Saturday, May 30, 2009

Cool Links

Consistently enjoyable author Sarah Water's has rated a mention on Jezebel and it looks like I'm not the only fan. Her new book The Little Stranger is a ghost story - a nod to Henry James methinks - and I can't wait to read it.

Dujour Magazine's special vintage issue is out now so if you are a vintage fan you should definitely check it out. I almost feel inclined to order a copy (it is an Internet mag with only 1,000 printed copies produced per issue), but I think that would be a little indulgent. I'm already drowning in magazines with the boy forcing me to do regular culls.

Check out these gorgeous bridesmaids dresses on blog Coco + Kelley. This almost makes me want to have bridesmaids, but I'm determined not to change my mind. Love all the balloons at the reception too. Definitely the look I want for my wedding reception (which is now booked for a daggy surf life-saving club hall with amazing views over the ocean) and pastels will be the go methinks.
I spent part of Saturday at the beautician at Bondi Junction and then shopping in Paddington and I have become increasingly appalled by the number of young woman wearing leggings/tights as a substitute to pants. This is grating on me so much that I even had a dream the other night that I was screaming at a bunch of young women in tights to please put some pants on because I could see EVERYTHING. Maybe the young male whippersnappers of today like this look but more likely they are equally as bemused as I am as this is one craze that looks good on girls with thighs like Miranda Kerr but looks rubbish on virtually EVERYONE else. Can you tell I'm really angry about this?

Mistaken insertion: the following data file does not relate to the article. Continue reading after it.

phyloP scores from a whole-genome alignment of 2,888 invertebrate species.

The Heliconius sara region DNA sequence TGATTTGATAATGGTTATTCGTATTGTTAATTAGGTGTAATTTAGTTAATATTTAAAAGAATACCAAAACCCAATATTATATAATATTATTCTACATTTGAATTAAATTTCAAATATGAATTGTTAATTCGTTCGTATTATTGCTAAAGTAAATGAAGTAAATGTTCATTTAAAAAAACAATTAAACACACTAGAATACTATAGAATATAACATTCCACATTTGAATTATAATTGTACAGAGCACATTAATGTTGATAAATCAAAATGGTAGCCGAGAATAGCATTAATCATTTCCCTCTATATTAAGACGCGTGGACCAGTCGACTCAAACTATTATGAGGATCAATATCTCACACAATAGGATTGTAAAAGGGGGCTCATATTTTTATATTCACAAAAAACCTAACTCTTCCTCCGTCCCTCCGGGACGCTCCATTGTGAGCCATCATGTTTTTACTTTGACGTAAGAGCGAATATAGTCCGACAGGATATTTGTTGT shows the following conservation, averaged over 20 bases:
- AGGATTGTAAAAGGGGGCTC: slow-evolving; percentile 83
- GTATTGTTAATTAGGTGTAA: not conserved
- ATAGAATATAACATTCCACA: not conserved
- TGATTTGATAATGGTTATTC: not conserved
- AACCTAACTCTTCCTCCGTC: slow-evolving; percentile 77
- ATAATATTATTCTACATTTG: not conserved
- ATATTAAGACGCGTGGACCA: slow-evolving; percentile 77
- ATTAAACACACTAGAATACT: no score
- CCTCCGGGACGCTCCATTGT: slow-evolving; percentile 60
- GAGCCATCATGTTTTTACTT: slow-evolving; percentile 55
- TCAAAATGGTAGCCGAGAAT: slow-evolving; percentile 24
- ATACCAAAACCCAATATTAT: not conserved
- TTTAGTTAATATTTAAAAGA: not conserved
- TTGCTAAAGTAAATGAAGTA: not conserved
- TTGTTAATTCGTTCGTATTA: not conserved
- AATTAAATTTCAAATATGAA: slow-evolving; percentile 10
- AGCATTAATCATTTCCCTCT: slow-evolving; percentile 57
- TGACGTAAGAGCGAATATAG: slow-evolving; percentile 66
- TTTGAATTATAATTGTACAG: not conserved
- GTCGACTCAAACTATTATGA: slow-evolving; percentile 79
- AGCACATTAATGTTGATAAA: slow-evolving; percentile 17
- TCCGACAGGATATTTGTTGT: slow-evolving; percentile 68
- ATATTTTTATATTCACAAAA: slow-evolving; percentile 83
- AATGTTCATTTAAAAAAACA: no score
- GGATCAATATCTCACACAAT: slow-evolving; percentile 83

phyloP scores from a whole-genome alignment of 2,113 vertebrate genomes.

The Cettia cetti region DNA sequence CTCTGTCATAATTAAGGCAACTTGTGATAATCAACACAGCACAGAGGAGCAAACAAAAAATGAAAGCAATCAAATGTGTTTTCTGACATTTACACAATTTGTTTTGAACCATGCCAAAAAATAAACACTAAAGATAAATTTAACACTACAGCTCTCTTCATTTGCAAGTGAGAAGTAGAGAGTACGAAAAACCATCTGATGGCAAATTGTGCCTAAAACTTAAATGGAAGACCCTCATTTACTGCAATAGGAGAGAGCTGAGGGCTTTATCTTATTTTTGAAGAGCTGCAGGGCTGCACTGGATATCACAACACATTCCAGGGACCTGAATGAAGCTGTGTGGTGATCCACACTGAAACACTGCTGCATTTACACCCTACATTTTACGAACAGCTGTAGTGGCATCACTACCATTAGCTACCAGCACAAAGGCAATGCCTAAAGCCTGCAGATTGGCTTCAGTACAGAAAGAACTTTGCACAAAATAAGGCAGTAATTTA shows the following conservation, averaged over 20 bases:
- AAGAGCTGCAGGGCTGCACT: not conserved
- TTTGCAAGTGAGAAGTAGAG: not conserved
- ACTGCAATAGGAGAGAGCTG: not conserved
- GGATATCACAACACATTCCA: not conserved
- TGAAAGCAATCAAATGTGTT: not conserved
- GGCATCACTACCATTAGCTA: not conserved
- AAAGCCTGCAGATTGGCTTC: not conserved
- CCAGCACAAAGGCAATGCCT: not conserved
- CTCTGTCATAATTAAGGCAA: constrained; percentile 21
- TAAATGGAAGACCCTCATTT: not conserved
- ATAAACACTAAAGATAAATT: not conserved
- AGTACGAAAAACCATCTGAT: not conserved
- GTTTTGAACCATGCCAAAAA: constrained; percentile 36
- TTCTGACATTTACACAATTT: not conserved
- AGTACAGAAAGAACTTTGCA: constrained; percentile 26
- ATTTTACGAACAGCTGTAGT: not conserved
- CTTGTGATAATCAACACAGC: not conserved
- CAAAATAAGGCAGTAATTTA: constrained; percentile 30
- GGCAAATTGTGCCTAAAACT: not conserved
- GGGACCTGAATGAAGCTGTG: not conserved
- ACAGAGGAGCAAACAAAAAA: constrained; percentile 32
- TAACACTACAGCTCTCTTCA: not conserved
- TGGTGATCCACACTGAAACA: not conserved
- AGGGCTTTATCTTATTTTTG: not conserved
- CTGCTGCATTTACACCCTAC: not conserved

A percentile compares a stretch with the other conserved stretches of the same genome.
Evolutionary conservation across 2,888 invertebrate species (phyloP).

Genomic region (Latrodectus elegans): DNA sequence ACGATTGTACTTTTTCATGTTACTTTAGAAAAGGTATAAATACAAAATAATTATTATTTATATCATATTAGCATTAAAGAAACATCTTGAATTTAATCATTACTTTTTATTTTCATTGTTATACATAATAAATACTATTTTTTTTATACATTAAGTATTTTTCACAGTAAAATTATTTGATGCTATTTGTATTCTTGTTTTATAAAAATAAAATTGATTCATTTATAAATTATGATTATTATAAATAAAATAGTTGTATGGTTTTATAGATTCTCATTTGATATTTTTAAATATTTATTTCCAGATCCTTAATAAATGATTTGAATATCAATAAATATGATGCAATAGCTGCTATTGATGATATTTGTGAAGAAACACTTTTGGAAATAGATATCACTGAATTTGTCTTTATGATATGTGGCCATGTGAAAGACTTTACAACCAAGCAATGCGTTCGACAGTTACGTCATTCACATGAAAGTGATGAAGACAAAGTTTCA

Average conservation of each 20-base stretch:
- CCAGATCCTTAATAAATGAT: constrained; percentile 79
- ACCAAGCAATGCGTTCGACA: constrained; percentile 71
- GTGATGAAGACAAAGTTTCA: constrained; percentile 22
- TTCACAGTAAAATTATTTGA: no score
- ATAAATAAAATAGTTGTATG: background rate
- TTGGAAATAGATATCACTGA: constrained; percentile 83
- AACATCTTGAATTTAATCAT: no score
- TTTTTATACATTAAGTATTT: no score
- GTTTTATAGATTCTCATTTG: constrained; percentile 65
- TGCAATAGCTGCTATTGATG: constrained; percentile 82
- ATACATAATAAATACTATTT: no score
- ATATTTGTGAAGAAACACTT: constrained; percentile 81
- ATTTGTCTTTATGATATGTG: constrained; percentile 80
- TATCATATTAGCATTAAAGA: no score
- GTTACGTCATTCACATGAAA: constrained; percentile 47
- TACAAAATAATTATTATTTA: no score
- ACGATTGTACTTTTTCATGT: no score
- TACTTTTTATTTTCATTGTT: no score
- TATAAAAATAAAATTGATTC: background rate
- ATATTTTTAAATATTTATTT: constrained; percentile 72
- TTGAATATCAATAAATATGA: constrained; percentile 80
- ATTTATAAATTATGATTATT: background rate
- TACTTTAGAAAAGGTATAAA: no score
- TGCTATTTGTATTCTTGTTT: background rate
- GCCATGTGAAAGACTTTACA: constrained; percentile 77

I would estimate that 50% of the women under 30 I saw shopping today were wearing them (with the obligatory white T-shirt and black blazer on top) and close to 70% of the girls under 25 were. Forget swine flu, no pants wearing is an epidemic.

The Sydney Morning Herald had a great editorial on this fashion crime last weekend and my mate Michael pointed out the hilarious blog Tights are not Pants to me. Check out the manifesto. There is also another American blog called Leggings are not Pants featuring photos of pant less crimes. I tell you what, they could have a field day in the Eastern Suburbs at the moment.

Back in the eighties/early nineties I was known to wear leggings but I always wore a very very long jumper or sweatshirt over the top which virtually reached my knees, so no-one could tell what kind of underwear I was sporting. All the ladies of today have made their underwear choices very clear to all and sundry and disturbingly it looks like many of these legging lovers are going without. This is not alright and not okay ladies. How about a nice pair of jeans or a pretty skirt and some opaques? Or at least a tunic top which covers the essentials? Now where is the harm in that?

Friday, May 29, 2009

Foxy ladies of yesteryear